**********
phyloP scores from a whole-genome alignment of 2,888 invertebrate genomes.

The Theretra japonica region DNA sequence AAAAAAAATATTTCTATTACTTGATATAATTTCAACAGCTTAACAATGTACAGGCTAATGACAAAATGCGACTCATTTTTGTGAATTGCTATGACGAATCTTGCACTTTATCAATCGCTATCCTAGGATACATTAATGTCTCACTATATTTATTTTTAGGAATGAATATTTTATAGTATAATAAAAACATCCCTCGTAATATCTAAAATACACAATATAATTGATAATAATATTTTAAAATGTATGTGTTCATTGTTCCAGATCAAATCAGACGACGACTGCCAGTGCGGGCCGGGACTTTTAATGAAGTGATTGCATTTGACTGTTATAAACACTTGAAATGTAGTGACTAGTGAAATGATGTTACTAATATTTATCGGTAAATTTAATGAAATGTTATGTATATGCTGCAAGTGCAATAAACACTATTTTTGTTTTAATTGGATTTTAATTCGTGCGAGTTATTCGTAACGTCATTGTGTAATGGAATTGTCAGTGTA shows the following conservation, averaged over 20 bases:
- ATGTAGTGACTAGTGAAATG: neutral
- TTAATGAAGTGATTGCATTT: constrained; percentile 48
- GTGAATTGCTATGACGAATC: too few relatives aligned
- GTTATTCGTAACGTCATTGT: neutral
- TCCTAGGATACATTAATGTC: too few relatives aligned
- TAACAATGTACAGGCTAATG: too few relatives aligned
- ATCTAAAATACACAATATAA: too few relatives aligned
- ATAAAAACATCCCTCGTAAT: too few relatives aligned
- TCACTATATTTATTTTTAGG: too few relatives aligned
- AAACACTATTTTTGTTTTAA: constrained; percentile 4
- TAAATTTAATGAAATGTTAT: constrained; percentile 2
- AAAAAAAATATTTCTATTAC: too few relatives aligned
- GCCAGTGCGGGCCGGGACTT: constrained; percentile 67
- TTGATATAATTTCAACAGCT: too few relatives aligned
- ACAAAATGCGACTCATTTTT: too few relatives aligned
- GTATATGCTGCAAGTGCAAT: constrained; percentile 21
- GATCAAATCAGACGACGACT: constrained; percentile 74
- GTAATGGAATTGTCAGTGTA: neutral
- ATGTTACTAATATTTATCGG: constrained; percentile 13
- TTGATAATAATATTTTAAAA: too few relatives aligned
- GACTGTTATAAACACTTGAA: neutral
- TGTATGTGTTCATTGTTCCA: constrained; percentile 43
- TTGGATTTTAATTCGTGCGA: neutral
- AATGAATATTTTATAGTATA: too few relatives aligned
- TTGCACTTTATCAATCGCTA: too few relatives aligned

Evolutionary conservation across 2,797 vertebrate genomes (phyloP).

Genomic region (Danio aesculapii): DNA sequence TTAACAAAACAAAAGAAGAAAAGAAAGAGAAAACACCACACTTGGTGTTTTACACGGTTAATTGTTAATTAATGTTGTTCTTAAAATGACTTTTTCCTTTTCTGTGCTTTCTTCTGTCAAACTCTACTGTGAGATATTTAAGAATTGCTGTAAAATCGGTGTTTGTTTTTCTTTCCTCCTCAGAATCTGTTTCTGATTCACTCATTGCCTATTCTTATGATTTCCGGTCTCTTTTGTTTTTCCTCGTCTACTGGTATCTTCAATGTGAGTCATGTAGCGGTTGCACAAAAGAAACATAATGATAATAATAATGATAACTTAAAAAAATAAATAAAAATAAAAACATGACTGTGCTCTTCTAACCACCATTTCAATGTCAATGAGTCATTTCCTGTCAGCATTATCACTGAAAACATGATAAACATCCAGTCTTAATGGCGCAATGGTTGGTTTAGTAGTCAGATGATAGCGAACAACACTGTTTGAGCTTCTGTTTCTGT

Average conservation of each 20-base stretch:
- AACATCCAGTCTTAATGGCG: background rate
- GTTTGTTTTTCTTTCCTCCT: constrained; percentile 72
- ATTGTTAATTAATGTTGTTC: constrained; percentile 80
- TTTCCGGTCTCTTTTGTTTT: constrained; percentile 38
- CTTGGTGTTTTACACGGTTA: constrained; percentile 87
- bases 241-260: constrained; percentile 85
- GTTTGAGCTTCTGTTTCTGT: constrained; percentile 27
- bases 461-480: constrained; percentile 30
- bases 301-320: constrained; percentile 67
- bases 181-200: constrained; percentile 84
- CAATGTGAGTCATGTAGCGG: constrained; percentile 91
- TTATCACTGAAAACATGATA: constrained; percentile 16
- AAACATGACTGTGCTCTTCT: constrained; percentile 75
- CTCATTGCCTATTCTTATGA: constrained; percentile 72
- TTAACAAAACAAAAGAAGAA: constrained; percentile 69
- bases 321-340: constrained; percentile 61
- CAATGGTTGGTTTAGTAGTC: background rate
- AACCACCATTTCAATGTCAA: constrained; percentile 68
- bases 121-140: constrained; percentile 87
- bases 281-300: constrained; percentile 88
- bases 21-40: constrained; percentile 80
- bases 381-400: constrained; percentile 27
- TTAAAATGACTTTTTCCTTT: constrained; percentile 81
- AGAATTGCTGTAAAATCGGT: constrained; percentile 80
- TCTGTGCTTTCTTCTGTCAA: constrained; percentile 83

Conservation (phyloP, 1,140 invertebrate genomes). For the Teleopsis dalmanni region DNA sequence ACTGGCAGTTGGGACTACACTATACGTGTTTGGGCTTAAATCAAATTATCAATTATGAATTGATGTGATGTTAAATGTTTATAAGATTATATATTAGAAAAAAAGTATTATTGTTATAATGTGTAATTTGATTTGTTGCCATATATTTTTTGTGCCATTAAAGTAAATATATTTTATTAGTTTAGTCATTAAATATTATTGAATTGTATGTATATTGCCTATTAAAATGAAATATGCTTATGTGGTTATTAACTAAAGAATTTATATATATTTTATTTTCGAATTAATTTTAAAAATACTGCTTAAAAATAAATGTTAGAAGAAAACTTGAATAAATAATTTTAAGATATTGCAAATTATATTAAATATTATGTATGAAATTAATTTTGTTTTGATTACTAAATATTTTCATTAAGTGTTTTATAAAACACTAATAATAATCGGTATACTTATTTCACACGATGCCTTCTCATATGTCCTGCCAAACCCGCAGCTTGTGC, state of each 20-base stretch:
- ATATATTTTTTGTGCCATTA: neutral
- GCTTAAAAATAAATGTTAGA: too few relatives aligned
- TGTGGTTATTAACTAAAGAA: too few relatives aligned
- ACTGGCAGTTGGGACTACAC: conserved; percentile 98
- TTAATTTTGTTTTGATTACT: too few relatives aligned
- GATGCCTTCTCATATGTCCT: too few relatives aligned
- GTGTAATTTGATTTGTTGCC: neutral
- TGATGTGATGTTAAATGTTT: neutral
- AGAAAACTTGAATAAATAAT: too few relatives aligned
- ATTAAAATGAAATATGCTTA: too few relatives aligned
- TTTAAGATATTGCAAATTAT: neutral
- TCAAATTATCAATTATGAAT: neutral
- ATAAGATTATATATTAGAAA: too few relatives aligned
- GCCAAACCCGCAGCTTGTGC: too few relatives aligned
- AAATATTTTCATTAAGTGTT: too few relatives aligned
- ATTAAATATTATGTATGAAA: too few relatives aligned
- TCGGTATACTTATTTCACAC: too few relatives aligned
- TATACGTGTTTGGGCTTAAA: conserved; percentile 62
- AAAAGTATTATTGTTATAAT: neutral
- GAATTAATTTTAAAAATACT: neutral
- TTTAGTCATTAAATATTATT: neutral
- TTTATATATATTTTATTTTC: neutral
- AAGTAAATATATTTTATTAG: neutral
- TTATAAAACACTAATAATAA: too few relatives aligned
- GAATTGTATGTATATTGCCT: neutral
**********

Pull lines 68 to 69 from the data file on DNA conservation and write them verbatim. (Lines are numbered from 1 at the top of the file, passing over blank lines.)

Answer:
- TCAAATTATCAATTATGAAT: neutral
- ATAAGATTATATATTAGAAA: too few relatives aligned